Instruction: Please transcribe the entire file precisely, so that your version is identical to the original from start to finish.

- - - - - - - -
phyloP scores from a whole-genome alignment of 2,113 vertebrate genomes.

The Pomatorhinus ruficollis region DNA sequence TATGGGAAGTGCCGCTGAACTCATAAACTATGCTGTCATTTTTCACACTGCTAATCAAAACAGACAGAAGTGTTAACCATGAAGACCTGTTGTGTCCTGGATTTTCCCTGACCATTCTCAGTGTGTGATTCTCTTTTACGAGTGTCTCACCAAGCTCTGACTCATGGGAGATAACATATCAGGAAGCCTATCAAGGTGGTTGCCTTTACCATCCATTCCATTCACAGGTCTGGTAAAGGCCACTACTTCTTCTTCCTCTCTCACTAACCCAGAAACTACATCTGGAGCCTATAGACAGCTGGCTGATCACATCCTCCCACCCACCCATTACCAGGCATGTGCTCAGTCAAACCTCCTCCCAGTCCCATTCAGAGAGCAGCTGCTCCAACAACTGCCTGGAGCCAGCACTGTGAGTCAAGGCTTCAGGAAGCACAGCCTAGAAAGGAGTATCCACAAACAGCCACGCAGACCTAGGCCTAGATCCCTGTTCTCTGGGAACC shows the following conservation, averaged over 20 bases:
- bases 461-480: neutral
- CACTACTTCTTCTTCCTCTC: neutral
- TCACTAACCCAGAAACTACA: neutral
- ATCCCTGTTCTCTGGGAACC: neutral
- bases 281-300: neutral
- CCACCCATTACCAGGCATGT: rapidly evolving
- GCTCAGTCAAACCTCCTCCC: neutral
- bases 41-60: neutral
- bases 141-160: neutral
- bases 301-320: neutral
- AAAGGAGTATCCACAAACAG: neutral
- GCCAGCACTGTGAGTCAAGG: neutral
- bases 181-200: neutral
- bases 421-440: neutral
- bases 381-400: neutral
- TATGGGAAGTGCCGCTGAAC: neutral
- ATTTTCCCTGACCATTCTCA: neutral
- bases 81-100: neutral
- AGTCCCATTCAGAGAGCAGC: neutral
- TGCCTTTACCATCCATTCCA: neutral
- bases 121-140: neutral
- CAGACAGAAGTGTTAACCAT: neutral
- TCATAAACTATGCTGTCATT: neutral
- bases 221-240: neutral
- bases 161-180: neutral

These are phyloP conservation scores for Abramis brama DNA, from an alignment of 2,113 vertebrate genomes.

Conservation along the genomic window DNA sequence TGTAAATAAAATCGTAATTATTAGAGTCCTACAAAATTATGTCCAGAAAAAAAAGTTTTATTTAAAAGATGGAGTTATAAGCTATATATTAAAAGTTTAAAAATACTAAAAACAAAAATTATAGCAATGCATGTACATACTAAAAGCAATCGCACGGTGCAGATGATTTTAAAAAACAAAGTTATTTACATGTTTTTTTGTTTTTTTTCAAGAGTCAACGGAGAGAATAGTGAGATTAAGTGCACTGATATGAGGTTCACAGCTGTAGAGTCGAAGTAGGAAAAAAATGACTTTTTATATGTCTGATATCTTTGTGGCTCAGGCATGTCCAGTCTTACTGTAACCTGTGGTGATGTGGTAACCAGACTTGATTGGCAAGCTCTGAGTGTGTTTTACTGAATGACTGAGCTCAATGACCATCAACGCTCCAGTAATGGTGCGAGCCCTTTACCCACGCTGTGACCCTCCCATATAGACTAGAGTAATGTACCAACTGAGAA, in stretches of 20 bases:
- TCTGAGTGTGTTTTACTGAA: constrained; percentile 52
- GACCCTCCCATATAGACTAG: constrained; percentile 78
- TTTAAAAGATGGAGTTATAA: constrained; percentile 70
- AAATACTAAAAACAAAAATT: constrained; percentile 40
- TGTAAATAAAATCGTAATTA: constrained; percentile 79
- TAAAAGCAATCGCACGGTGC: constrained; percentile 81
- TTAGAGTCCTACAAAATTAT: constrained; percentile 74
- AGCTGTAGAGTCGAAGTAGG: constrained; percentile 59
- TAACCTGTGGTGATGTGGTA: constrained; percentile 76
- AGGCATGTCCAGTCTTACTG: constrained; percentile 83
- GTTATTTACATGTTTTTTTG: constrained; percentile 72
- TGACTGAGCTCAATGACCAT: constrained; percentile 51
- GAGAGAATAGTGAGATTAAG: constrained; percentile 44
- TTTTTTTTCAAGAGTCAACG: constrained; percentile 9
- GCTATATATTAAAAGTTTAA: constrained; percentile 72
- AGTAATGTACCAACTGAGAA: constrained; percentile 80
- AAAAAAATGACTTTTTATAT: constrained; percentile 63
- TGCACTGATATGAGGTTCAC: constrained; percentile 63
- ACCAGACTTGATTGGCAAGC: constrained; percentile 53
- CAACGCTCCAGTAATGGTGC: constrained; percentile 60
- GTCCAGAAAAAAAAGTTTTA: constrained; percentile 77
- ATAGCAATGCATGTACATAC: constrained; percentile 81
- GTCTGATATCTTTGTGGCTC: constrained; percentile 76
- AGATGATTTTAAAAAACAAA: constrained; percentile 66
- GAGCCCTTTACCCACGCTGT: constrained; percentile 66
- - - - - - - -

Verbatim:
phyloP scores from a whole-genome alignment of 2,113 vertebrate genomes.

The Pomatorhinus ruficollis region DNA sequence TATGGGAAGTGCCGCTGAACTCATAAACTATGCTGTCATTTTTCACACTGCTAATCAAAACAGACAGAAGTGTTAACCATGAAGACCTGTTGTGTCCTGGATTTTCCCTGACCATTCTCAGTGTGTGATTCTCTTTTACGAGTGTCTCACCAAGCTCTGACTCATGGGAGATAACATATCAGGAAGCCTATCAAGGTGGTTGCCTTTACCATCCATTCCATTCACAGGTCTGGTAAAGGCCACTACTTCTTCTTCCTCTCTCACTAACCCAGAAACTACATCTGGAGCCTATAGACAGCTGGCTGATCACATCCTCCCACCCACCCATTACCAGGCATGTGCTCAGTCAAACCTCCTCCCAGTCCCATTCAGAGAGCAGCTGCTCCAACAACTGCCTGGAGCCAGCACTGTGAGTCAAGGCTTCAGGAAGCACAGCCTAGAAAGGAGTATCCACAAACAGCCACGCAGACCTAGGCCTAGATCCCTGTTCTCTGGGAACC shows the following conservation, averaged over 20 bases:
- bases 461-480: neutral
- CACTACTTCTTCTTCCTCTC: neutral
- TCACTAACCCAGAAACTACA: neutral
- ATCCCTGTTCTCTGGGAACC: neutral
- bases 281-300: neutral
- CCACCCATTACCAGGCATGT: rapidly evolving
- GCTCAGTCAAACCTCCTCCC: neutral
- bases 41-60: neutral
- bases 141-160: neutral
- bases 301-320: neutral
- AAAGGAGTATCCACAAACAG: neutral
- GCCAGCACTGTGAGTCAAGG: neutral
- bases 181-200: neutral
- bases 421-440: neutral
- bases 381-400: neutral
- TATGGGAAGTGCCGCTGAAC: neutral
- ATTTTCCCTGACCATTCTCA: neutral
- bases 81-100: neutral
- AGTCCCATTCAGAGAGCAGC: neutral
- TGCCTTTACCATCCATTCCA: neutral
- bases 121-140: neutral
- CAGACAGAAGTGTTAACCAT: neutral
- TCATAAACTATGCTGTCATT: neutral
- bases 221-240: neutral
- bases 161-180: neutral

These are phyloP conservation scores for Abramis brama DNA, from an alignment of 2,113 vertebrate genomes.

Conservation along the genomic window DNA sequence TGTAAATAAAATCGTAATTATTAGAGTCCTACAAAATTATGTCCAGAAAAAAAAGTTTTATTTAAAAGATGGAGTTATAAGCTATATATTAAAAGTTTAAAAATACTAAAAACAAAAATTATAGCAATGCATGTACATACTAAAAGCAATCGCACGGTGCAGATGATTTTAAAAAACAAAGTTATTTACATGTTTTTTTGTTTTTTTTCAAGAGTCAACGGAGAGAATAGTGAGATTAAGTGCACTGATATGAGGTTCACAGCTGTAGAGTCGAAGTAGGAAAAAAATGACTTTTTATATGTCTGATATCTTTGTGGCTCAGGCATGTCCAGTCTTACTGTAACCTGTGGTGATGTGGTAACCAGACTTGATTGGCAAGCTCTGAGTGTGTTTTACTGAATGACTGAGCTCAATGACCATCAACGCTCCAGTAATGGTGCGAGCCCTTTACCCACGCTGTGACCCTCCCATATAGACTAGAGTAATGTACCAACTGAGAA, in stretches of 20 bases:
- TCTGAGTGTGTTTTACTGAA: constrained; percentile 52
- GACCCTCCCATATAGACTAG: constrained; percentile 78
- TTTAAAAGATGGAGTTATAA: constrained; percentile 70
- AAATACTAAAAACAAAAATT: constrained; percentile 40
- TGTAAATAAAATCGTAATTA: constrained; percentile 79
- TAAAAGCAATCGCACGGTGC: constrained; percentile 81
- TTAGAGTCCTACAAAATTAT: constrained; percentile 74
- AGCTGTAGAGTCGAAGTAGG: constrained; percentile 59
- TAACCTGTGGTGATGTGGTA: constrained; percentile 76
- AGGCATGTCCAGTCTTACTG: constrained; percentile 83
- GTTATTTACATGTTTTTTTG: constrained; percentile 72
- TGACTGAGCTCAATGACCAT: constrained; percentile 51
- GAGAGAATAGTGAGATTAAG: constrained; percentile 44
- TTTTTTTTCAAGAGTCAACG: constrained; percentile 9
- GCTATATATTAAAAGTTTAA: constrained; percentile 72
- AGTAATGTACCAACTGAGAA: constrained; percentile 80
- AAAAAAATGACTTTTTATAT: constrained; percentile 63
- TGCACTGATATGAGGTTCAC: constrained; percentile 63
- ACCAGACTTGATTGGCAAGC: constrained; percentile 53
- CAACGCTCCAGTAATGGTGC: constrained; percentile 60
- GTCCAGAAAAAAAAGTTTTA: constrained; percentile 77
- ATAGCAATGCATGTACATAC: constrained; percentile 81
- GTCTGATATCTTTGTGGCTC: constrained; percentile 76
- AGATGATTTTAAAAAACAAA: constrained; percentile 66
- GAGCCCTTTACCCACGCTGT: constrained; percentile 66